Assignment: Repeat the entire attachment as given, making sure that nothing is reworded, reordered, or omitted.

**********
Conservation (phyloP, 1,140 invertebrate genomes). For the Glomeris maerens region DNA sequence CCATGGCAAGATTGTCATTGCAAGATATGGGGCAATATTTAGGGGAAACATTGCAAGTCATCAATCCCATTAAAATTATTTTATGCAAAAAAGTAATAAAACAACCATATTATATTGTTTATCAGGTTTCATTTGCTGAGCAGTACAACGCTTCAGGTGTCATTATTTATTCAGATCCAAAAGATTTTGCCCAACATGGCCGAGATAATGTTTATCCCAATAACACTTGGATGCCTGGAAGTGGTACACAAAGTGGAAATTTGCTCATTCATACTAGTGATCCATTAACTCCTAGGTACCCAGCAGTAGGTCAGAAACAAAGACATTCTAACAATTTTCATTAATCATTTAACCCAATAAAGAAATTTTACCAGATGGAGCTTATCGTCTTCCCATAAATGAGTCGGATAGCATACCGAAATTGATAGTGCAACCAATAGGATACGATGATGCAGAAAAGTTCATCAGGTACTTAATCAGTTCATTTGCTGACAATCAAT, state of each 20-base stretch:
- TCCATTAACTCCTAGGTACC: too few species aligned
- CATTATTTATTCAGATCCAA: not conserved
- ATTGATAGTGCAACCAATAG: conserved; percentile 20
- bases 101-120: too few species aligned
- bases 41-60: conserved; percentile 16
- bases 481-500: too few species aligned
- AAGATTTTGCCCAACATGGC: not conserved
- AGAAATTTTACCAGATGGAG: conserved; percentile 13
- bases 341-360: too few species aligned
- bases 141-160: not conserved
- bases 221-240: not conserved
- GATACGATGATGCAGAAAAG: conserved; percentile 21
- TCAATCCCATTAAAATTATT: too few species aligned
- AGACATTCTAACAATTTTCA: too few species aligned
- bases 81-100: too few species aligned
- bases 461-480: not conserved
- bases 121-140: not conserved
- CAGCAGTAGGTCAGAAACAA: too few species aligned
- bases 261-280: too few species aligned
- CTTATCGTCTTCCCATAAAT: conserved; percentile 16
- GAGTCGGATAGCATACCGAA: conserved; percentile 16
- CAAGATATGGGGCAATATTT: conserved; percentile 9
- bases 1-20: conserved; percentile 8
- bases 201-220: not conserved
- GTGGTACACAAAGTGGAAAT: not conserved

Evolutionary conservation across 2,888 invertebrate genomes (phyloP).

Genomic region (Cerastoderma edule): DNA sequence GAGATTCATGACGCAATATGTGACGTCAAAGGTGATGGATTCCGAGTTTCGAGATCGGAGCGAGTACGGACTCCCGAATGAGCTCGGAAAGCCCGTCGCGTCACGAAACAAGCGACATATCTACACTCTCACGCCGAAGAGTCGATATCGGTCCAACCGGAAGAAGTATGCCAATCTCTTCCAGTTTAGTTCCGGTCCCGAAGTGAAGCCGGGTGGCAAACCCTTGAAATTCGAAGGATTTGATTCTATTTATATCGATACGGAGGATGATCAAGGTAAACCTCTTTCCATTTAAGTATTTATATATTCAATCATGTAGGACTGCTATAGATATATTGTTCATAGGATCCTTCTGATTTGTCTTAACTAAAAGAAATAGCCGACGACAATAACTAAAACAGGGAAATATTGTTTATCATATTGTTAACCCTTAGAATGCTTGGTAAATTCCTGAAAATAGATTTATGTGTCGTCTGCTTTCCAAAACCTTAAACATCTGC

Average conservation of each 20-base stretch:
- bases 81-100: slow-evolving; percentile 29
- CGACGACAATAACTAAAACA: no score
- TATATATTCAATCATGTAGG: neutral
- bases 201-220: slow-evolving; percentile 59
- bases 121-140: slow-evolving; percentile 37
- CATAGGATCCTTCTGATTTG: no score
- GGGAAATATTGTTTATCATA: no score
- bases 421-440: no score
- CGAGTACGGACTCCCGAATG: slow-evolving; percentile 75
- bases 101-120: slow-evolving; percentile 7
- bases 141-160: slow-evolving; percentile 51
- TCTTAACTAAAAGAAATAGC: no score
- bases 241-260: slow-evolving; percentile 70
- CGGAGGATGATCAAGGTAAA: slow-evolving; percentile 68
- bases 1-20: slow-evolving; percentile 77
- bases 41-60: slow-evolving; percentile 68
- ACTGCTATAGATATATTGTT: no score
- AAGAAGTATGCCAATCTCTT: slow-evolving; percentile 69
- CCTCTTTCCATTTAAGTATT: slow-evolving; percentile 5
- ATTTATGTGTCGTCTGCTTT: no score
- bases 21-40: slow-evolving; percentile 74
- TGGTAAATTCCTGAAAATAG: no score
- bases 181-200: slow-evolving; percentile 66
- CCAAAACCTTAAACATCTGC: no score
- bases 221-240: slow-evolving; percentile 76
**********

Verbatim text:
Conservation (phyloP, 1,140 invertebrate genomes). For the Glomeris maerens region DNA sequence CCATGGCAAGATTGTCATTGCAAGATATGGGGCAATATTTAGGGGAAACATTGCAAGTCATCAATCCCATTAAAATTATTTTATGCAAAAAAGTAATAAAACAACCATATTATATTGTTTATCAGGTTTCATTTGCTGAGCAGTACAACGCTTCAGGTGTCATTATTTATTCAGATCCAAAAGATTTTGCCCAACATGGCCGAGATAATGTTTATCCCAATAACACTTGGATGCCTGGAAGTGGTACACAAAGTGGAAATTTGCTCATTCATACTAGTGATCCATTAACTCCTAGGTACCCAGCAGTAGGTCAGAAACAAAGACATTCTAACAATTTTCATTAATCATTTAACCCAATAAAGAAATTTTACCAGATGGAGCTTATCGTCTTCCCATAAATGAGTCGGATAGCATACCGAAATTGATAGTGCAACCAATAGGATACGATGATGCAGAAAAGTTCATCAGGTACTTAATCAGTTCATTTGCTGACAATCAAT, state of each 20-base stretch:
- TCCATTAACTCCTAGGTACC: too few species aligned
- CATTATTTATTCAGATCCAA: not conserved
- ATTGATAGTGCAACCAATAG: conserved; percentile 20
- bases 101-120: too few species aligned
- bases 41-60: conserved; percentile 16
- bases 481-500: too few species aligned
- AAGATTTTGCCCAACATGGC: not conserved
- AGAAATTTTACCAGATGGAG: conserved; percentile 13
- bases 341-360: too few species aligned
- bases 141-160: not conserved
- bases 221-240: not conserved
- GATACGATGATGCAGAAAAG: conserved; percentile 21
- TCAATCCCATTAAAATTATT: too few species aligned
- AGACATTCTAACAATTTTCA: too few species aligned
- bases 81-100: too few species aligned
- bases 461-480: not conserved
- bases 121-140: not conserved
- CAGCAGTAGGTCAGAAACAA: too few species aligned
- bases 261-280: too few species aligned
- CTTATCGTCTTCCCATAAAT: conserved; percentile 16
- GAGTCGGATAGCATACCGAA: conserved; percentile 16
- CAAGATATGGGGCAATATTT: conserved; percentile 9
- bases 1-20: conserved; percentile 8
- bases 201-220: not conserved
- GTGGTACACAAAGTGGAAAT: not conserved

Evolutionary conservation across 2,888 invertebrate genomes (phyloP).

Genomic region (Cerastoderma edule): DNA sequence GAGATTCATGACGCAATATGTGACGTCAAAGGTGATGGATTCCGAGTTTCGAGATCGGAGCGAGTACGGACTCCCGAATGAGCTCGGAAAGCCCGTCGCGTCACGAAACAAGCGACATATCTACACTCTCACGCCGAAGAGTCGATATCGGTCCAACCGGAAGAAGTATGCCAATCTCTTCCAGTTTAGTTCCGGTCCCGAAGTGAAGCCGGGTGGCAAACCCTTGAAATTCGAAGGATTTGATTCTATTTATATCGATACGGAGGATGATCAAGGTAAACCTCTTTCCATTTAAGTATTTATATATTCAATCATGTAGGACTGCTATAGATATATTGTTCATAGGATCCTTCTGATTTGTCTTAACTAAAAGAAATAGCCGACGACAATAACTAAAACAGGGAAATATTGTTTATCATATTGTTAACCCTTAGAATGCTTGGTAAATTCCTGAAAATAGATTTATGTGTCGTCTGCTTTCCAAAACCTTAAACATCTGC

Average conservation of each 20-base stretch:
- bases 81-100: slow-evolving; percentile 29
- CGACGACAATAACTAAAACA: no score
- TATATATTCAATCATGTAGG: neutral
- bases 201-220: slow-evolving; percentile 59
- bases 121-140: slow-evolving; percentile 37
- CATAGGATCCTTCTGATTTG: no score
- GGGAAATATTGTTTATCATA: no score
- bases 421-440: no score
- CGAGTACGGACTCCCGAATG: slow-evolving; percentile 75
- bases 101-120: slow-evolving; percentile 7
- bases 141-160: slow-evolving; percentile 51
- TCTTAACTAAAAGAAATAGC: no score
- bases 241-260: slow-evolving; percentile 70
- CGGAGGATGATCAAGGTAAA: slow-evolving; percentile 68
- bases 1-20: slow-evolving; percentile 77
- bases 41-60: slow-evolving; percentile 68
- ACTGCTATAGATATATTGTT: no score
- AAGAAGTATGCCAATCTCTT: slow-evolving; percentile 69
- CCTCTTTCCATTTAAGTATT: slow-evolving; percentile 5
- ATTTATGTGTCGTCTGCTTT: no score
- bases 21-40: slow-evolving; percentile 74
- TGGTAAATTCCTGAAAATAG: no score
- bases 181-200: slow-evolving; percentile 66
- CCAAAACCTTAAACATCTGC: no score
- bases 221-240: slow-evolving; percentile 76